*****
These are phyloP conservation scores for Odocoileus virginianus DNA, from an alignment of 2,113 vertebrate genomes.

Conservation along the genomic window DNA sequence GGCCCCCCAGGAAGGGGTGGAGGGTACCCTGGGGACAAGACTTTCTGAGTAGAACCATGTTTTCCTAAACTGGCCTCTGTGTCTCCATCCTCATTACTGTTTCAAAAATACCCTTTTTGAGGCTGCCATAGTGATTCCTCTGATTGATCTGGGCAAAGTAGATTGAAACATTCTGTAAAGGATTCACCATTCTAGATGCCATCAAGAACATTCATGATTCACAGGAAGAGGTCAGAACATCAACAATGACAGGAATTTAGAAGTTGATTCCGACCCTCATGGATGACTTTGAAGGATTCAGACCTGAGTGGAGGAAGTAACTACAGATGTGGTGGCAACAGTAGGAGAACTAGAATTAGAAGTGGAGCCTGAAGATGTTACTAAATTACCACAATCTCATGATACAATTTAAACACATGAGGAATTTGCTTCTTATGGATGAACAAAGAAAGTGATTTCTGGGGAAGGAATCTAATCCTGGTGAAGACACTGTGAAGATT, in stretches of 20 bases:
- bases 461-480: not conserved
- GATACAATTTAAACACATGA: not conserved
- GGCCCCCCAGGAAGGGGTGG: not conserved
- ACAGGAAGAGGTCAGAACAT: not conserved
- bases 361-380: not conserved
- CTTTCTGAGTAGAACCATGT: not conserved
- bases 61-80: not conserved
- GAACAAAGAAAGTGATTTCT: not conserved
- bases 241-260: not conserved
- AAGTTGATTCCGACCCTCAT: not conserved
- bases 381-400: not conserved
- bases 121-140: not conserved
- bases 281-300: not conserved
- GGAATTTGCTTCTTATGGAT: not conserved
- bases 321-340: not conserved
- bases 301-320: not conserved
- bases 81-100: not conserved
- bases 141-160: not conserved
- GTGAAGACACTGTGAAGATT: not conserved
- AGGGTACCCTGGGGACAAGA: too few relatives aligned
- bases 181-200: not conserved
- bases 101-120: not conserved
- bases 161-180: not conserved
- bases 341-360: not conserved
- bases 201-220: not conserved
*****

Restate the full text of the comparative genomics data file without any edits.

These are phyloP conservation scores for Odocoileus virginianus DNA, from an alignment of 2,113 vertebrate genomes.

Conservation along the genomic window DNA sequence GGCCCCCCAGGAAGGGGTGGAGGGTACCCTGGGGACAAGACTTTCTGAGTAGAACCATGTTTTCCTAAACTGGCCTCTGTGTCTCCATCCTCATTACTGTTTCAAAAATACCCTTTTTGAGGCTGCCATAGTGATTCCTCTGATTGATCTGGGCAAAGTAGATTGAAACATTCTGTAAAGGATTCACCATTCTAGATGCCATCAAGAACATTCATGATTCACAGGAAGAGGTCAGAACATCAACAATGACAGGAATTTAGAAGTTGATTCCGACCCTCATGGATGACTTTGAAGGATTCAGACCTGAGTGGAGGAAGTAACTACAGATGTGGTGGCAACAGTAGGAGAACTAGAATTAGAAGTGGAGCCTGAAGATGTTACTAAATTACCACAATCTCATGATACAATTTAAACACATGAGGAATTTGCTTCTTATGGATGAACAAAGAAAGTGATTTCTGGGGAAGGAATCTAATCCTGGTGAAGACACTGTGAAGATT, in stretches of 20 bases:
- bases 461-480: not conserved
- GATACAATTTAAACACATGA: not conserved
- GGCCCCCCAGGAAGGGGTGG: not conserved
- ACAGGAAGAGGTCAGAACAT: not conserved
- bases 361-380: not conserved
- CTTTCTGAGTAGAACCATGT: not conserved
- bases 61-80: not conserved
- GAACAAAGAAAGTGATTTCT: not conserved
- bases 241-260: not conserved
- AAGTTGATTCCGACCCTCAT: not conserved
- bases 381-400: not conserved
- bases 121-140: not conserved
- bases 281-300: not conserved
- GGAATTTGCTTCTTATGGAT: not conserved
- bases 321-340: not conserved
- bases 301-320: not conserved
- bases 81-100: not conserved
- bases 141-160: not conserved
- GTGAAGACACTGTGAAGATT: not conserved
- AGGGTACCCTGGGGACAAGA: too few relatives aligned
- bases 181-200: not conserved
- bases 101-120: not conserved
- bases 161-180: not conserved
- bases 341-360: not conserved
- bases 201-220: not conserved